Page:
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Artist Wants Hong Kong Sculpture Back


A security guard stands in front of the "Pillar of Shame" statue, a memorial for those killed in the 1989 Tiananmen crackdown, at the University of Hong Kong, Oct. 13, 2021. (AP Photo/Kin Cheung)
Artist Wants Hong Kong Sculpture Back
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A Danish artist is seeking to get back his sculpture in Hong Kong that memorializes the victims of China’s 1989 Tiananmen Square crackdown.

The deadline for its removal passed on Wednesday. The artist, Jens Galschioet, said in an email that he hopes to bring the sculpture out of Hong Kong “under orderly conditions and without it having suffered from any damage.”

Last week, Hong Kong University demanded the removal of the artwork “Pillar of Shame” by Wednesday morning.

The university said in an emailed statement, “We are still seeking legal advice and working with related parties to handle the matter in a legal and reasonable manner.”

However, an activist group, the Hong Kong Alliance in Support of Patriotic Democratic Movements of China, released a letter from lawyers representing the university. The letter said the artwork would be considered abandoned if it were not taken away by the deadline.

Galschioet had loaned “Pillar of Shame” to the group. The group was broken up last month as officials suppressed political activism in Hong Kong. The sculpture has been in place for 24 years.

The "Pillar of Shame" statue, a memorial for those killed in the 1989 Tiananmen crackdown, is displayed at the University of Hong Kong, Wednesday, Oct. 13, 2021.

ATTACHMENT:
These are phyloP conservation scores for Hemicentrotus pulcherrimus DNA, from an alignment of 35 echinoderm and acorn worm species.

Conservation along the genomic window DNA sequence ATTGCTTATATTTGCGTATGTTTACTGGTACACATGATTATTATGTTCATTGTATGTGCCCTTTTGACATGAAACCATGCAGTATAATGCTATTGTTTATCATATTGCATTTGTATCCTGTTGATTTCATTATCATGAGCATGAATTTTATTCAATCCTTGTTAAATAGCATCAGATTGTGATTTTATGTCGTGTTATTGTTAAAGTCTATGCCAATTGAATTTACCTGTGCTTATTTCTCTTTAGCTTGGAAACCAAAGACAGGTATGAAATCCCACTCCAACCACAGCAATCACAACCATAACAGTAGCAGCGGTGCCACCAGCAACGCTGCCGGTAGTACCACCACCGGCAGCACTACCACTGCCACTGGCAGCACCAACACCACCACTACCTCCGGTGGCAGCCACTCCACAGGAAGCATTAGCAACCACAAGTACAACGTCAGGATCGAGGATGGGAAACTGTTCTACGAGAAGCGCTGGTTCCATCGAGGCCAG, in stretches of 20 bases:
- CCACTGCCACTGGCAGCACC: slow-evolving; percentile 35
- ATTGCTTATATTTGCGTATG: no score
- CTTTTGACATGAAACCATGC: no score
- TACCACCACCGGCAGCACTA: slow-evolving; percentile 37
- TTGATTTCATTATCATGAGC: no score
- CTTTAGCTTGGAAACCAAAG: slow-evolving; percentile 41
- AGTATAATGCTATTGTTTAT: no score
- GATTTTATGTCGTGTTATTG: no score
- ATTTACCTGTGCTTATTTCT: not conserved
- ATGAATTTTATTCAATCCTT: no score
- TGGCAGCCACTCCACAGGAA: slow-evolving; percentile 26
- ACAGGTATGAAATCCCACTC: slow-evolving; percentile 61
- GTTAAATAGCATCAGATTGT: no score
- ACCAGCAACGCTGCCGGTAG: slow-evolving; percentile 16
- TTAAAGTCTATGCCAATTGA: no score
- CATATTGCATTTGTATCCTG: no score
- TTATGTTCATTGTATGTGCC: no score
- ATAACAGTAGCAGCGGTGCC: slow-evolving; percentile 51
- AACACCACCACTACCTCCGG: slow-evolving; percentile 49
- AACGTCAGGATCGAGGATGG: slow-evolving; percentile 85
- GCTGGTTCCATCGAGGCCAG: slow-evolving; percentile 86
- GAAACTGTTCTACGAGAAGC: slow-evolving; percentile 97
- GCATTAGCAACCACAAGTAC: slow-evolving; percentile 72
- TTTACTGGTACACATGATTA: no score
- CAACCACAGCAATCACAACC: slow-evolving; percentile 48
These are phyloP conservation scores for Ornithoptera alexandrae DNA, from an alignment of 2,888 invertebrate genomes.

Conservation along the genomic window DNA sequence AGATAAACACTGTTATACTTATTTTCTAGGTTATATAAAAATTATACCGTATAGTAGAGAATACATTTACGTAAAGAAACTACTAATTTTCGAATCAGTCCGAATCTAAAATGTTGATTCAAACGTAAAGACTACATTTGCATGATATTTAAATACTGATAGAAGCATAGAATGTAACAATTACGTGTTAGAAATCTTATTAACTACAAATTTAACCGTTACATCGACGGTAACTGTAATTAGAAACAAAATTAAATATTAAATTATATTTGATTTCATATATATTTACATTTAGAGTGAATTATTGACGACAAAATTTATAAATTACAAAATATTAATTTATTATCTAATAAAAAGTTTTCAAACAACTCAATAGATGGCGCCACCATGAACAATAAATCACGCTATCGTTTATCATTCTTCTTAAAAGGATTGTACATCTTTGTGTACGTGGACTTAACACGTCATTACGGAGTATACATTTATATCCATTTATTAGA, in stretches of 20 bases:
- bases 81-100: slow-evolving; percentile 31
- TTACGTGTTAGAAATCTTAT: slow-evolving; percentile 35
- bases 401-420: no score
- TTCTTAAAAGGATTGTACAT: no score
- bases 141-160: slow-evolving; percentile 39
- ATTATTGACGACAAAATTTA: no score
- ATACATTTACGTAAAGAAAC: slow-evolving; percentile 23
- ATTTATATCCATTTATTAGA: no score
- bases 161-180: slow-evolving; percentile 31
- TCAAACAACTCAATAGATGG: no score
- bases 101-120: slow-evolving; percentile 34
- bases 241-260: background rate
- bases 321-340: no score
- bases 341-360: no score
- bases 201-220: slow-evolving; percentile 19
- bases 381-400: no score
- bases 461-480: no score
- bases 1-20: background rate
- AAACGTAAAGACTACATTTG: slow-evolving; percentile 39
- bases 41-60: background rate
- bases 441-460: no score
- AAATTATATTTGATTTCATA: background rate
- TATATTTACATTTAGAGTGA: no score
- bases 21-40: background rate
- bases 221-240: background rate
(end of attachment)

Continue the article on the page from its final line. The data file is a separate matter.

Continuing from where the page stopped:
The "Pillar of Shame" statue, a memorial for those killed in the 1989 Tiananmen crackdown, is displayed at the University of Hong Kong, Wednesday, Oct. 13, 2021.


China’s leaders sent in the military to end pro-democracy demonstrations in Beijing’s Tiananmen Square in 1989. Hundreds or possibly thousands of people died in the crackdown.

The ruling Communist Party has since barred any public discussion or memorializing of the events in mainland China. For years, people in Hong Kong held memorial observations there. But Hong Kong officials have banned such gatherings for the past two years. They said concerns over COVID-19 were the reason for the ban.

Galschioet told the Associated Press that he wants the sculpture to remain in Hong Kong. But, as a second choice, he said, the artwork could be placed elsewhere until it can be brought back to the city or another area in China.

“We don’t exactly know where we should put it, but we think we have a possibility in Taiwan, we have a possibility in the United States, in Washington D.C., maybe in front of the Chinese embassy, and in Europe,” he said.

The artist said last week that it would take time to move the sculpture. He expressed concern that the short deadline set by the university meant officials looked to destroy it. “It’s an attack against the art, and it’s an attack against the memory about the Tiananmen crackdown,” he said at the time.

Galschioet said his lawyer had sent a letter Tuesday requesting a hearing on the issue. The artist added, “I would like to emphasize that I consider any damage to the sculpture to be the responsibility of the university.”

I’m Caty Weaver.

Hai Do adapted this story for VOA Learning English based on reporting from the Associated Press. Ashley Thompson was the editor.

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Words in This Story

sculpture - n. a piece of art that is made by carving or molding clay, stone, metal, etc...

crackdown - n. a serious attempt to punish people for doing something that is not permitted

deadline - n. a date or time when something must be finished

handle - v. to deal with

emphasize - v. to give special attention to something

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